How Does QuickBooks Work?
QuickBooks is a business accounting software program produced by the company Intuit. This double-entry bookkeeping software features an easy-to-use simple interface and automatically performs many tasks related to record keeping and data compilation. Because of its simplicity, it has become very popular, especially among small business owners who want to reduce or even eliminate the need for outsourcing their accounting work to a professional. It is not overstating the point to say that QuickBooks was the leader in a revolutionary small business movement. Many small businesses have now moved all their accounting work away from CPAs and into the hands of an in-house employee.
Many of QuickBooks' features utilize information that is provided by the user during the setup of the software. Initially, the user provides information about the business -- everything from basics like the company name and address to bank account and credit card balances. Then custom accounts are created based on the type of business being set up, for example: accounts payable, accounts receivable, equity, income, cost of goods sold and expenses. Similarly, customers, vendors and all the items that the company sells are entered. This somewhat involved process pays off. All future transactions that need to be entered are now made easily by selecting the proper account, customer and product with a simple click of the mouse. Additions, subtractions and the resulting data compilation are then all taken care of behind the scenes by QuickBooks. Correspondence such as invoices and statements can be made directly from QuickBooks via email or they can be printed and mailed.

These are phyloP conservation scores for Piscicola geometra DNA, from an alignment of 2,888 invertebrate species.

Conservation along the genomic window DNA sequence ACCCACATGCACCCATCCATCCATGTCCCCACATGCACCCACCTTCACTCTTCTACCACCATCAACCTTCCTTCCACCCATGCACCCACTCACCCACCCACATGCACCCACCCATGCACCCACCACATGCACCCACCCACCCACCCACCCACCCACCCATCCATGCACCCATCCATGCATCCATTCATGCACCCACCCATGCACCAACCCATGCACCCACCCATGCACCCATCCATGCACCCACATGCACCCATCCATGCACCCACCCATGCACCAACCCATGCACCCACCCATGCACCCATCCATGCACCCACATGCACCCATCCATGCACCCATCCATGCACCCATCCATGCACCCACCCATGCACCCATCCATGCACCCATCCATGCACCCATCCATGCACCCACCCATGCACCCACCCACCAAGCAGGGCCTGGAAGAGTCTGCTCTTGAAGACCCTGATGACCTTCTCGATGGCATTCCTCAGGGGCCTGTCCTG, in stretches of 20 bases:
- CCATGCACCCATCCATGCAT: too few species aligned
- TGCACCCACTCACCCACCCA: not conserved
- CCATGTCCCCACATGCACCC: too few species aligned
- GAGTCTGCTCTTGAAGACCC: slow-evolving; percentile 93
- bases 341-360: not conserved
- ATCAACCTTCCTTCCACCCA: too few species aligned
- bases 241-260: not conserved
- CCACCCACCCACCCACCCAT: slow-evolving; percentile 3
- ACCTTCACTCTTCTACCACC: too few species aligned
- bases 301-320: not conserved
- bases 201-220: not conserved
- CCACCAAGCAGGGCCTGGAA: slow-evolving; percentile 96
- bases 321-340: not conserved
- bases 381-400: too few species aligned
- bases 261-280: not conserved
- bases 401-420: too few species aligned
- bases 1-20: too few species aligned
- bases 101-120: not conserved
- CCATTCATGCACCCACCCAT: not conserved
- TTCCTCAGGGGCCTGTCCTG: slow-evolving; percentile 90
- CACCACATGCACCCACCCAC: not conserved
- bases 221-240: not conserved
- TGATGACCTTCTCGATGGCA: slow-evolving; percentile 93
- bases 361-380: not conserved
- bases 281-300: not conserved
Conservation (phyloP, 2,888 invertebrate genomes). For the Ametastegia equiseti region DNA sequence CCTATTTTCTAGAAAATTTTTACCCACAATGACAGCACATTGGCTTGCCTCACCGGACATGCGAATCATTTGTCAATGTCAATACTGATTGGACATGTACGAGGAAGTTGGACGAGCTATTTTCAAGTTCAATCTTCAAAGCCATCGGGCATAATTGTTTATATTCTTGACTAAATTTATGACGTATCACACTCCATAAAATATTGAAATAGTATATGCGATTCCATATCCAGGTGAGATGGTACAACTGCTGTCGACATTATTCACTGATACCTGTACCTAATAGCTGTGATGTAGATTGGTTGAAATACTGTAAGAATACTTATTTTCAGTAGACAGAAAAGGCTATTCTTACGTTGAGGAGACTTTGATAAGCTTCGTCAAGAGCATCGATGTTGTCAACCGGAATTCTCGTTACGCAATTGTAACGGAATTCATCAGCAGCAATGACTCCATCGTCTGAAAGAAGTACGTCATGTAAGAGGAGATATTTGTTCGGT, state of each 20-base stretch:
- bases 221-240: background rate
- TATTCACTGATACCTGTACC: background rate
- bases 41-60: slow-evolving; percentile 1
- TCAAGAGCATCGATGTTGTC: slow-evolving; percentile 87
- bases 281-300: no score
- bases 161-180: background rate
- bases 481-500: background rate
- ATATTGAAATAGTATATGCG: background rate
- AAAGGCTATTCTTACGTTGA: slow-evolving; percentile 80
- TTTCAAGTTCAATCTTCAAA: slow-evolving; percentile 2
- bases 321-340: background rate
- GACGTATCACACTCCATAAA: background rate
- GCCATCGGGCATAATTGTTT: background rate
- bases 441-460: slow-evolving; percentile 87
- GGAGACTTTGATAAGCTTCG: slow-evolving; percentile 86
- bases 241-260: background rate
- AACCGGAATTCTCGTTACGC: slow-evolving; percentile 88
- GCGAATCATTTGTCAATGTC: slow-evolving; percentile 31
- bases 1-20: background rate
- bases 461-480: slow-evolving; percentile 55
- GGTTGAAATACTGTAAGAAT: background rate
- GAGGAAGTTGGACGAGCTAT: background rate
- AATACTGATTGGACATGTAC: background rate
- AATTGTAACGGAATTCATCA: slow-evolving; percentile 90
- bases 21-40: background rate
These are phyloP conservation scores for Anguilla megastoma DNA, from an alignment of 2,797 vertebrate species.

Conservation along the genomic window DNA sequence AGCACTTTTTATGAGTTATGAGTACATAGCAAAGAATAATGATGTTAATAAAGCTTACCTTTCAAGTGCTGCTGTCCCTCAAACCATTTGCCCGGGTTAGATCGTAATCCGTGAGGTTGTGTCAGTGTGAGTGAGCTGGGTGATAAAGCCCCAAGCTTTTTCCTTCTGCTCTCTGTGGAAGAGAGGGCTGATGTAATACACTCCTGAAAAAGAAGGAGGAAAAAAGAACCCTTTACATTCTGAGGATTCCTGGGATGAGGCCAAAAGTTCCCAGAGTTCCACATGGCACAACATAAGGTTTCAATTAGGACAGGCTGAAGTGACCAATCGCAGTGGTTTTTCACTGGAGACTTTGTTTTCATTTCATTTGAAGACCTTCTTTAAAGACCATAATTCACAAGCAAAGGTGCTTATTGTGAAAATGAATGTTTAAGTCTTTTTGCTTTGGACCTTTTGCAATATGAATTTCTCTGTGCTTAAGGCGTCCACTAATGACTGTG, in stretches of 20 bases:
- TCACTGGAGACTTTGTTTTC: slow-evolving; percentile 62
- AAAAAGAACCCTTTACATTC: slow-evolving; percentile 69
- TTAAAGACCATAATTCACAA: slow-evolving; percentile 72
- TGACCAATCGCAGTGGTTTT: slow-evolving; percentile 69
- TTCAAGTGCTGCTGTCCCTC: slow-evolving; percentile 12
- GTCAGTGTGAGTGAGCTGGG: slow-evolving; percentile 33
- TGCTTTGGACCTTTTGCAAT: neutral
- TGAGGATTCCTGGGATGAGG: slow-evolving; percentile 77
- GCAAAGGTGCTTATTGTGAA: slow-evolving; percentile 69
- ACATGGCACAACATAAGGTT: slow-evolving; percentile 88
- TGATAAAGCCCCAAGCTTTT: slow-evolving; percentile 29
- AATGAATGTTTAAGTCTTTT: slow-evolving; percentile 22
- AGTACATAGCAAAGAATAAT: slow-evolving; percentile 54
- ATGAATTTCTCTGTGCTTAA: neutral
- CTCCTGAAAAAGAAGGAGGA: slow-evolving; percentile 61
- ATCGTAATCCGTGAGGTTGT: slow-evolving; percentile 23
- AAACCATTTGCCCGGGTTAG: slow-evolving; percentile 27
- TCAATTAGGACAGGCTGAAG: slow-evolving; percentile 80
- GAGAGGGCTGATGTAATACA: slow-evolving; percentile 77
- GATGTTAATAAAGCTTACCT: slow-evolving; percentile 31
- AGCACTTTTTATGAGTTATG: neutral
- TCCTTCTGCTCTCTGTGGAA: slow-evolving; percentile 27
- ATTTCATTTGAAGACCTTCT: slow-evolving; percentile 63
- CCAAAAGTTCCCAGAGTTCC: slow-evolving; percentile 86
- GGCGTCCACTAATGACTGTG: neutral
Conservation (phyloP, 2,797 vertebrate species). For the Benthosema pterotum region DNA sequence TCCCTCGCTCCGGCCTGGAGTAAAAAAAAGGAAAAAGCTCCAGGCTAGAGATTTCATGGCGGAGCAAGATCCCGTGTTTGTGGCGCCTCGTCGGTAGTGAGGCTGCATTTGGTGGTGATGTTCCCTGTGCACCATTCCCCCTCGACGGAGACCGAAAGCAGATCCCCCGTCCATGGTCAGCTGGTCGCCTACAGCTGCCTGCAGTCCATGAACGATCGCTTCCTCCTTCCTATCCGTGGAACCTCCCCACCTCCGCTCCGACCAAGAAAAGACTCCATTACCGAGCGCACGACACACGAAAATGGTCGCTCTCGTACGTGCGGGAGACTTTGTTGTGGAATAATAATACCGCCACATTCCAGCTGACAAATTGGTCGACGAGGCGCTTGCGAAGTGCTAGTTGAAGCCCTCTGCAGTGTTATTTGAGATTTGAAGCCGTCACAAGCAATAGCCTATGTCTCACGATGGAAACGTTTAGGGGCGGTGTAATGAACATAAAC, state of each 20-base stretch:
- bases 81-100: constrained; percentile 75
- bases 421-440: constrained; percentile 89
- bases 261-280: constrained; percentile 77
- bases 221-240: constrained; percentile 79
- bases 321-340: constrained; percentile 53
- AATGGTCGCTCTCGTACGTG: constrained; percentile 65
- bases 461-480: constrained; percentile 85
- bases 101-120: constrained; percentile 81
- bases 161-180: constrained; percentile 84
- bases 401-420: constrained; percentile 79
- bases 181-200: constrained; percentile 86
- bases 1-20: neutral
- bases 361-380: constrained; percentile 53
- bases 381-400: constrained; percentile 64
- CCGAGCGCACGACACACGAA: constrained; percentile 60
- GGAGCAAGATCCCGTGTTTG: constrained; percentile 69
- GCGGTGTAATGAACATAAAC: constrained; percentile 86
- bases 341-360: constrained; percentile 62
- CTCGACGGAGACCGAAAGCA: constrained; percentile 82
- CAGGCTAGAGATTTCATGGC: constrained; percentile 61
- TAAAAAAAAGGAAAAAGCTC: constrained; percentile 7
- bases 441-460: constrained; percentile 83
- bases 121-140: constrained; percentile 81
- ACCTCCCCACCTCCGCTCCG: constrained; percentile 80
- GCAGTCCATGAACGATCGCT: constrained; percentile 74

Banks are now adding QuickBooks integration to their online banking features, allowing automatic electronic updates and account reconciliation. Many accountants are also moving toward accepting QuickBooks files in an effort to cater to those business owners who wish to have QuickBooks handle their day-to-day accounting tasks but want a professional accountant to do their yearly tax returns.
QuickBooks takes all of the data from these transactions and makes it accessible in a variety of reports, charts and graphs. Using the same point-and-click method, users can filter data by a number of different criteria and create custom reports that can be used for managing the business. Powerful business tools like these had been previously available only to large corporations; QuickBooks puts them in the hands of small business owners.